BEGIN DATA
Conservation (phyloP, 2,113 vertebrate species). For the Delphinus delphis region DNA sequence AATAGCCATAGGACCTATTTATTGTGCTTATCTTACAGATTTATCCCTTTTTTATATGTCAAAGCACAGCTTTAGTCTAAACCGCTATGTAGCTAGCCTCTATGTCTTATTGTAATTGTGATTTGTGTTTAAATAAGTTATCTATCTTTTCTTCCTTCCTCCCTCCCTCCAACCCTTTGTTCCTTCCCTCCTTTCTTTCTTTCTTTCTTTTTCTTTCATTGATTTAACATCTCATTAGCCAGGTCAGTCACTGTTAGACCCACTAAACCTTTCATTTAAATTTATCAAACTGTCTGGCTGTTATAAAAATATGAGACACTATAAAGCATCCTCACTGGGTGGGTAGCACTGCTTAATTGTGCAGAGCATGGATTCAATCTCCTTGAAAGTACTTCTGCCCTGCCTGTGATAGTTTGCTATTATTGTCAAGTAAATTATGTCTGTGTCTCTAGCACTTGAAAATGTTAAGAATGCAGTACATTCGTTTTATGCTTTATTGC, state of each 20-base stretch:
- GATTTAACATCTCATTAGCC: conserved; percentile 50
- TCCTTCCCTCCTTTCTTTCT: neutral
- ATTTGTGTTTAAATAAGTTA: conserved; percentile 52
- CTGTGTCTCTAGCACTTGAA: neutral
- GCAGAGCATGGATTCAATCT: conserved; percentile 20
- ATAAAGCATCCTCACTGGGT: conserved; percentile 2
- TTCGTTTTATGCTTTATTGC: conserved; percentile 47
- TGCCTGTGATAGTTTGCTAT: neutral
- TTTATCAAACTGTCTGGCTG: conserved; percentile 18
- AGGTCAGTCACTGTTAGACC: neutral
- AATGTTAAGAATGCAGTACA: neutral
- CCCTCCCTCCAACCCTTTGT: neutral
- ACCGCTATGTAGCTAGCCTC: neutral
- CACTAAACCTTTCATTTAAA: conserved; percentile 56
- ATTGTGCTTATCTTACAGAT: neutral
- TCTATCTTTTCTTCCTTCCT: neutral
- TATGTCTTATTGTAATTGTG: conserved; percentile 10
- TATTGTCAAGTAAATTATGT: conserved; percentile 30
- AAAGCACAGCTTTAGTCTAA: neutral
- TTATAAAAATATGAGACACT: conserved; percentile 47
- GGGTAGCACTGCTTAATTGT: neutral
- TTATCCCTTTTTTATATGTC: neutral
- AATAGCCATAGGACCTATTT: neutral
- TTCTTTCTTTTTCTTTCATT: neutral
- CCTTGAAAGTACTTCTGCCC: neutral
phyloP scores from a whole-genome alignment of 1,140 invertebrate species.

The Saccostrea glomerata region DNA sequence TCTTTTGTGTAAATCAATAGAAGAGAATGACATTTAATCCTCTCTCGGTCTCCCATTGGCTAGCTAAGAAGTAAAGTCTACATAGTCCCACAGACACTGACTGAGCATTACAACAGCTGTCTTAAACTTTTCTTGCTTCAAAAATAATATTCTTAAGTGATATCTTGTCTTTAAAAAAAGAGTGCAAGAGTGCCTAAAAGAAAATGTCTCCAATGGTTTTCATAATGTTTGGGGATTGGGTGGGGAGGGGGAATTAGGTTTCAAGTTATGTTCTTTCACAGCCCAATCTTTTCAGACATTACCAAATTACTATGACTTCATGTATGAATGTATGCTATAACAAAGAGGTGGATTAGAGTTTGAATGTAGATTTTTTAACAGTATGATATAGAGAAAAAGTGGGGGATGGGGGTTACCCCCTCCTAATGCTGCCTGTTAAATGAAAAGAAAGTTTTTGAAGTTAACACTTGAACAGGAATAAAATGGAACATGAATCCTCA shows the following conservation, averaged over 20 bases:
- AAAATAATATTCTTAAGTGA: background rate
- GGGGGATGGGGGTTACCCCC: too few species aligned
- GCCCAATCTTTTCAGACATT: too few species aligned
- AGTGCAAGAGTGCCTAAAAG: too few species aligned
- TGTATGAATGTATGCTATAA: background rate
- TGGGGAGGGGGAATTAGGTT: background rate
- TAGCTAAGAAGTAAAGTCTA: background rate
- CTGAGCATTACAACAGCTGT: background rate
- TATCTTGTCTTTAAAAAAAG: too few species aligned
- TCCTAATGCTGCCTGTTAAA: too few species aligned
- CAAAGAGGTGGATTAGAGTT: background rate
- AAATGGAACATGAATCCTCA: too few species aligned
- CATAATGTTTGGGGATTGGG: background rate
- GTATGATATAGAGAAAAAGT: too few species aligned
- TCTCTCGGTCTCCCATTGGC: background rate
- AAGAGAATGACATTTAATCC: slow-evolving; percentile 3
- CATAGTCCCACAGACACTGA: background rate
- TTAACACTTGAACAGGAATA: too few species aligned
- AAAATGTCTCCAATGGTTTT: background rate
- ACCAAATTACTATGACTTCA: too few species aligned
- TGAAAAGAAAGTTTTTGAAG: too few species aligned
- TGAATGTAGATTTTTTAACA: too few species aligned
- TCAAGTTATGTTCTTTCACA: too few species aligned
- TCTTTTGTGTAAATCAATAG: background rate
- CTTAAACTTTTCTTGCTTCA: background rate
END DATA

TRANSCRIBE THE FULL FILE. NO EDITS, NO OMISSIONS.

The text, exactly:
Conservation (phyloP, 2,113 vertebrate species). For the Delphinus delphis region DNA sequence AATAGCCATAGGACCTATTTATTGTGCTTATCTTACAGATTTATCCCTTTTTTATATGTCAAAGCACAGCTTTAGTCTAAACCGCTATGTAGCTAGCCTCTATGTCTTATTGTAATTGTGATTTGTGTTTAAATAAGTTATCTATCTTTTCTTCCTTCCTCCCTCCCTCCAACCCTTTGTTCCTTCCCTCCTTTCTTTCTTTCTTTCTTTTTCTTTCATTGATTTAACATCTCATTAGCCAGGTCAGTCACTGTTAGACCCACTAAACCTTTCATTTAAATTTATCAAACTGTCTGGCTGTTATAAAAATATGAGACACTATAAAGCATCCTCACTGGGTGGGTAGCACTGCTTAATTGTGCAGAGCATGGATTCAATCTCCTTGAAAGTACTTCTGCCCTGCCTGTGATAGTTTGCTATTATTGTCAAGTAAATTATGTCTGTGTCTCTAGCACTTGAAAATGTTAAGAATGCAGTACATTCGTTTTATGCTTTATTGC, state of each 20-base stretch:
- GATTTAACATCTCATTAGCC: conserved; percentile 50
- TCCTTCCCTCCTTTCTTTCT: neutral
- ATTTGTGTTTAAATAAGTTA: conserved; percentile 52
- CTGTGTCTCTAGCACTTGAA: neutral
- GCAGAGCATGGATTCAATCT: conserved; percentile 20
- ATAAAGCATCCTCACTGGGT: conserved; percentile 2
- TTCGTTTTATGCTTTATTGC: conserved; percentile 47
- TGCCTGTGATAGTTTGCTAT: neutral
- TTTATCAAACTGTCTGGCTG: conserved; percentile 18
- AGGTCAGTCACTGTTAGACC: neutral
- AATGTTAAGAATGCAGTACA: neutral
- CCCTCCCTCCAACCCTTTGT: neutral
- ACCGCTATGTAGCTAGCCTC: neutral
- CACTAAACCTTTCATTTAAA: conserved; percentile 56
- ATTGTGCTTATCTTACAGAT: neutral
- TCTATCTTTTCTTCCTTCCT: neutral
- TATGTCTTATTGTAATTGTG: conserved; percentile 10
- TATTGTCAAGTAAATTATGT: conserved; percentile 30
- AAAGCACAGCTTTAGTCTAA: neutral
- TTATAAAAATATGAGACACT: conserved; percentile 47
- GGGTAGCACTGCTTAATTGT: neutral
- TTATCCCTTTTTTATATGTC: neutral
- AATAGCCATAGGACCTATTT: neutral
- TTCTTTCTTTTTCTTTCATT: neutral
- CCTTGAAAGTACTTCTGCCC: neutral
phyloP scores from a whole-genome alignment of 1,140 invertebrate species.

The Saccostrea glomerata region DNA sequence TCTTTTGTGTAAATCAATAGAAGAGAATGACATTTAATCCTCTCTCGGTCTCCCATTGGCTAGCTAAGAAGTAAAGTCTACATAGTCCCACAGACACTGACTGAGCATTACAACAGCTGTCTTAAACTTTTCTTGCTTCAAAAATAATATTCTTAAGTGATATCTTGTCTTTAAAAAAAGAGTGCAAGAGTGCCTAAAAGAAAATGTCTCCAATGGTTTTCATAATGTTTGGGGATTGGGTGGGGAGGGGGAATTAGGTTTCAAGTTATGTTCTTTCACAGCCCAATCTTTTCAGACATTACCAAATTACTATGACTTCATGTATGAATGTATGCTATAACAAAGAGGTGGATTAGAGTTTGAATGTAGATTTTTTAACAGTATGATATAGAGAAAAAGTGGGGGATGGGGGTTACCCCCTCCTAATGCTGCCTGTTAAATGAAAAGAAAGTTTTTGAAGTTAACACTTGAACAGGAATAAAATGGAACATGAATCCTCA shows the following conservation, averaged over 20 bases:
- AAAATAATATTCTTAAGTGA: background rate
- GGGGGATGGGGGTTACCCCC: too few species aligned
- GCCCAATCTTTTCAGACATT: too few species aligned
- AGTGCAAGAGTGCCTAAAAG: too few species aligned
- TGTATGAATGTATGCTATAA: background rate
- TGGGGAGGGGGAATTAGGTT: background rate
- TAGCTAAGAAGTAAAGTCTA: background rate
- CTGAGCATTACAACAGCTGT: background rate
- TATCTTGTCTTTAAAAAAAG: too few species aligned
- TCCTAATGCTGCCTGTTAAA: too few species aligned
- CAAAGAGGTGGATTAGAGTT: background rate
- AAATGGAACATGAATCCTCA: too few species aligned
- CATAATGTTTGGGGATTGGG: background rate
- GTATGATATAGAGAAAAAGT: too few species aligned
- TCTCTCGGTCTCCCATTGGC: background rate
- AAGAGAATGACATTTAATCC: slow-evolving; percentile 3
- CATAGTCCCACAGACACTGA: background rate
- TTAACACTTGAACAGGAATA: too few species aligned
- AAAATGTCTCCAATGGTTTT: background rate
- ACCAAATTACTATGACTTCA: too few species aligned
- TGAAAAGAAAGTTTTTGAAG: too few species aligned
- TGAATGTAGATTTTTTAACA: too few species aligned
- TCAAGTTATGTTCTTTCACA: too few species aligned
- TCTTTTGTGTAAATCAATAG: background rate
- CTTAAACTTTTCTTGCTTCA: background rate